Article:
#1 - i didnt realize the problem of not having an OS after wiping the HD...so basically the steps will require that i first wipe the drive and then install the os correct?

Well when you’re installing the OS, there should be an option to do an “Erase & Install”, so it’s only one step for you.

#2 - How can i find out which OS will be compatible with my computer?

Judging by the specs you posted above, OS X 10.4 Tiger would be the latest version of OS X your system can run (I found this out just by checking the System requirements sections of the various versions’ Wikipedia pages). You could run Leopard if you upgraded the RAM to at least 512 MB, but otherwise you’re stuck with Tiger.

I ask this because i want to not have to spend too much money purchasing an OS because it will cut into my profit margin on the sale or even possibly costing me more money than i will earn loll.

Right, that makes sense. Tiger is available on Amazon for about $80 from what I see. I guess the lesson here is to hold on to your original install discs so you won’t have this problem in the future. But maybe you can get the buyer to throw in a little more money since you have to buy a new OS. It might be worth it to upgrade the RAM and install Leopard, but you can leave the up to the buyer if you want.

If you know the password, I believe you could create a new user and delete the former user that your relative has all his stuff on.

That would be the simplest way to do this in my opinion, though I could be wrong. I'd try this unless someone else has a better idea.

That would only erase things in your home folder though. The buyer wouldn’t get a fresh OS, and would have all your applications still and everything. But it’s definitely doable if neither you nor the buyer minds.

krzychnip
Sep 2, 2009, 06:40 PM
thank you so very much for the helpful information. I greatly appreciate it.

In response to the last option mentioned about making a new user account. What exactly will be erased? To be honest i dont think there is anything of value or im in dire need to erase (it was just preferred). Will this process delete all files ive created and just leave the OS and the applications? How could i go about doing this.

ChrisA
Sep 2, 2009, 06:56 PM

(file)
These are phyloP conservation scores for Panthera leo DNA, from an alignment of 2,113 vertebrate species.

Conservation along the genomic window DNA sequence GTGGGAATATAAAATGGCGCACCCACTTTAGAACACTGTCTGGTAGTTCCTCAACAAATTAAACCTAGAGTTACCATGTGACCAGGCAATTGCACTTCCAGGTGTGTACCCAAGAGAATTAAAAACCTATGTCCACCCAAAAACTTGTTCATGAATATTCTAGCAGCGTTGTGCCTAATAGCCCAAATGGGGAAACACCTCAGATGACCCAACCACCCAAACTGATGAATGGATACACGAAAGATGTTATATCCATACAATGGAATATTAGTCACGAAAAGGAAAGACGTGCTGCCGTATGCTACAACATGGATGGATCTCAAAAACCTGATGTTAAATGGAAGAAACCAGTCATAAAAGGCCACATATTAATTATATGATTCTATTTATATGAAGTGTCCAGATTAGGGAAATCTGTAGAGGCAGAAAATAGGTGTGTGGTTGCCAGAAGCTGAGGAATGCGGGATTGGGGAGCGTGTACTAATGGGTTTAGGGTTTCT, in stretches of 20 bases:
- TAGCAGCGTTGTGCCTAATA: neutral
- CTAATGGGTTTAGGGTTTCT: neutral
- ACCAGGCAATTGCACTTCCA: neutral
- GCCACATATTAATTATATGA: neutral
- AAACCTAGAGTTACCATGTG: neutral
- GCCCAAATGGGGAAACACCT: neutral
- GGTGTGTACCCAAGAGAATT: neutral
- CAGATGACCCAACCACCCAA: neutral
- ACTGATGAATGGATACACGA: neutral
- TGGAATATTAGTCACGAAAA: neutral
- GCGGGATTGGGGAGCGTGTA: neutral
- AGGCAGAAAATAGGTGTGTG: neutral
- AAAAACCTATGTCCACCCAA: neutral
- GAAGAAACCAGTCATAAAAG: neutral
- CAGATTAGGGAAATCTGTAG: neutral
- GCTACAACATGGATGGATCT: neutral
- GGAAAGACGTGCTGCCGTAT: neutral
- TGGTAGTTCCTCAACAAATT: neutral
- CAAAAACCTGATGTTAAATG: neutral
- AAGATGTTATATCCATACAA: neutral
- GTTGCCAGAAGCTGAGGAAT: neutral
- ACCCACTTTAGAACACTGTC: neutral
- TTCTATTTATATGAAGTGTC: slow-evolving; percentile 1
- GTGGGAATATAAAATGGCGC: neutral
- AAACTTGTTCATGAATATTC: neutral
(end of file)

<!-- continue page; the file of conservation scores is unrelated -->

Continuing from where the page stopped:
I know this sounds easy but i have no clue what this means on a mac being as though i dont actually have to login to any user name? It boots straight through and there isnt a user login section like i have on my PC.

Also, just as a follow up, would i be able to use a install disc just from a friend who bought a Macbook or Macbook Pro say...a year or so ago?

No you can't use an install disk that came with another computer. the disks are specific to just one model of Mac. You would have to use a retail install disk.

But you likely do NOT need to wipe the disk clean. Simply removing the user data is good enough unless you had some very sensitive data on the computer.

Macs work exactly like PCs as far as logins go. On both you can disable the process and have it boot right up to the desktop. On both Macs and PCs this is never a good idea and you should always make a NON-admin account for each user and use passwords.

So, all you really need to do is create a new account on the mac for an admn, one for a normal user and then delete the current user's data.

You can actually wipe the disk but then you would need a retail copy of Mac OS X so you could re-install the OS. But even then there is no point in doing the "wipe" because there is a "wipe first" option when you do the install.

If you just want to wipe the disk clean, don't have an install disk, don't want to get one and you just want the new owner to worry about getting an OS then you can wipe the disk from the terminal command line using the "dd" command. It will write zeroes over the physical disk and will not bother to look at the partition table, file systems and so on. it will zero out physical disk sectors. "dd" is the last command the computer will run. A kind of "computer suicide". You can type "man dd" at the terminal prompt to read more about the dd command. Read that before asking questions about it.

krzychnip
Sep 5, 2009, 06:27 PM
thank you all for the very helpful information